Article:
Washington to Erect a Cathedral

“Yeah, I was in the show. I was in the show for 21 days once — the 21 greatest days of my life. You know, you never handle your luggage in the show. Somebody else carries your bags. It was great. You hit white balls for batting practice, the ballparks are like cathedrals, the hotels all have room service, and the women all have long legs and brains.” — Crash Davis in the movie Bull Durham.

In the Middle Ages, one could often tell how prosperous a town was by the size and splendor of its cathedral. The resources of a feudal town might be better spent on fortifications, higher walls on the castle, a broader moat, or more grain storage facilities. The purpose of a cathedral was not only to provide a place for worship. While cathedrals might have to be a certain size to accommodate attendance at large services, the splendor and wealth lavished on cathedrals were far beyond that which could be justified purely on the basis of providing protection from the elements for the devout.

Part of this lavishness was simply an attempt to create a grand space in the hopes of inducing a reverential mood while in the cathedral. However, there was another, perhaps not so noble purpose in these cathedrals. Having a grand cathedral, especially one larger than the neighboring town, was a way of announcing that a town was so prosperous that it could afford to devote, some might say squander, resources that might practically be spent elsewhere. A grand cathedral was part of the cultural glue that could bind a town, a way for everyone to identify with and participate in a town’s prosperity.

Washington D.C. is now deciding that it too would like to erect a modern cathedral, a downtown stadium to house a major league baseball team, the Washington Nationals. The economic arguments against such an investment are persuasive. Though a new stadium might generate some new income for the city, studies have shown that if economic growth is the goal, then investments in other infrastructure would generate more government revenue.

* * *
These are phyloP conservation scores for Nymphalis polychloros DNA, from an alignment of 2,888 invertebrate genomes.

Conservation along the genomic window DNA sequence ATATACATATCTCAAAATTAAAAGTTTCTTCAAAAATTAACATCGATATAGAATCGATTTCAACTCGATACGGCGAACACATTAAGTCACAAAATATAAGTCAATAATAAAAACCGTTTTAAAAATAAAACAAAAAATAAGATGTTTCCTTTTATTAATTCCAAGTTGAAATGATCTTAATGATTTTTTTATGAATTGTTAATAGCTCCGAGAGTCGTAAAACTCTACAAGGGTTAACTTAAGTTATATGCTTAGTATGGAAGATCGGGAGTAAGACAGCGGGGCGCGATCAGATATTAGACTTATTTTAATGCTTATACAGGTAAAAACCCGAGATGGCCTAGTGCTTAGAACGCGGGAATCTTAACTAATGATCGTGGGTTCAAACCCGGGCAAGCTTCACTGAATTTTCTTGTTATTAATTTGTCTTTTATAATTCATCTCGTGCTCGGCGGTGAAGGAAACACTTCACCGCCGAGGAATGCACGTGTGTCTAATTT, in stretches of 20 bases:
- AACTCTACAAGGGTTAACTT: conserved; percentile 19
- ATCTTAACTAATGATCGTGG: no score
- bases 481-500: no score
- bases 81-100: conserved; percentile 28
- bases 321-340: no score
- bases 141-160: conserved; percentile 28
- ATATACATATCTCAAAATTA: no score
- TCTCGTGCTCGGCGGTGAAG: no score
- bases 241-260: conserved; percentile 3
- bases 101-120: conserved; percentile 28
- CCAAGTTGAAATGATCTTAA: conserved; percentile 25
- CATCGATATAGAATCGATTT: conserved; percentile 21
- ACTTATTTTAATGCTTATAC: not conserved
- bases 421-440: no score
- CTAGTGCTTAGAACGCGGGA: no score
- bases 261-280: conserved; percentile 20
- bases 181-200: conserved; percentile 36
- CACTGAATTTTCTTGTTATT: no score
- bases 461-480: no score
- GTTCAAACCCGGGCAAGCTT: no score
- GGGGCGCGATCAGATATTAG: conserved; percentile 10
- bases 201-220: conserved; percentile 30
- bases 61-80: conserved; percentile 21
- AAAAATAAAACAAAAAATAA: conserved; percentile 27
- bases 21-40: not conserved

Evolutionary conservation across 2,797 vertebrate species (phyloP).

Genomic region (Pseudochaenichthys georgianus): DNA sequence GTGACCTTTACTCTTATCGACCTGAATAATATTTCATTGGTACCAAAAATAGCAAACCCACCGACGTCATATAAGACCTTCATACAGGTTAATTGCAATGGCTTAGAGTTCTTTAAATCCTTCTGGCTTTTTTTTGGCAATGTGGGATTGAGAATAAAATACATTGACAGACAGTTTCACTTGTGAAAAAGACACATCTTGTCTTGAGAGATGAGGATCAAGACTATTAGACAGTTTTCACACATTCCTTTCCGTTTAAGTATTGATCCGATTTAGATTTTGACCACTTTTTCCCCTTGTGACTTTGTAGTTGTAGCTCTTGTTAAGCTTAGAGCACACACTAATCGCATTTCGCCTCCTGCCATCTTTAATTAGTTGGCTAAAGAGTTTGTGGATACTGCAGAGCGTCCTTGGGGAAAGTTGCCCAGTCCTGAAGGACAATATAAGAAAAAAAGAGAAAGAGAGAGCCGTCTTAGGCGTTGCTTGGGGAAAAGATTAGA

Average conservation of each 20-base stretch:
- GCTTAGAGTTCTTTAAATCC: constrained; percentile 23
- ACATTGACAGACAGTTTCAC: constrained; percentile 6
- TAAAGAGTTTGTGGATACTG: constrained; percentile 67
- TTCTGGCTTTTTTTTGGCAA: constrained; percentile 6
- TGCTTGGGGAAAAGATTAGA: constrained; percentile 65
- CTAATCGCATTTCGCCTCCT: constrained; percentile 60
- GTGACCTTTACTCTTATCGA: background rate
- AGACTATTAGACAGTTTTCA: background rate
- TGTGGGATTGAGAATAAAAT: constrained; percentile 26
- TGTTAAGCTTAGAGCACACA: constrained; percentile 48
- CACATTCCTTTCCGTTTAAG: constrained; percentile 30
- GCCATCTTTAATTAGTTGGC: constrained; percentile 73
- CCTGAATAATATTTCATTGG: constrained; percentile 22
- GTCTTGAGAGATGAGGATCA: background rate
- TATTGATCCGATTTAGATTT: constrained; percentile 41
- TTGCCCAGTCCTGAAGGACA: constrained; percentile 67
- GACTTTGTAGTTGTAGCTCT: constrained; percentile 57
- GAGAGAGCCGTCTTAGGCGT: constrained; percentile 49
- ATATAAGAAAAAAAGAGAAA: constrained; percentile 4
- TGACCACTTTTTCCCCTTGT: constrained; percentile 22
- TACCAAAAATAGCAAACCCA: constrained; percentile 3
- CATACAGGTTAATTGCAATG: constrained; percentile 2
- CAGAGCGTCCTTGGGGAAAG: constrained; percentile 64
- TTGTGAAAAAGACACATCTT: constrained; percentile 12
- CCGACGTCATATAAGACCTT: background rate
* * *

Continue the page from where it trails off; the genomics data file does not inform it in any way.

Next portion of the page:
The public schools in Washington are in a physical shambles and are grossly ineffective in teaching. Some have argued that the resources that would go to a stadium should be spent on education. However, the argument that the stadium money should be invested in schools is less cogent. The Washington, D.C. school system already spends $9000 per year per student, far above the national average. The problem with the Washington school system is attributable to poor management not a lack of resources.

An investment in a baseball stadium is not solely an economic calculation, but a spiritual one. A stadium is a statement that a city it is sufficiently prosperous to apply resources to a less than practical enterprise. Its lack of economic justification is part of its attraction. Like a cathedral, a baseball stadium is a spiritual decision — a deliberate choice to embark of unifying cultural enterprise to draw together a city. It is not a green-eye-shade economic calculation.

Each city must make its own decision. A stadium and a major league baseball team is not a good decision for every city. Whatever the economics, the world would be a poorer place now if people in the Middle Ages did not put aside for a moment practical matters and erect beautiful cathedrals. Likewise, the world would be a poorer place if on occasion cities did not feed the spirit and build baseball stadiums instead of filling potholes.

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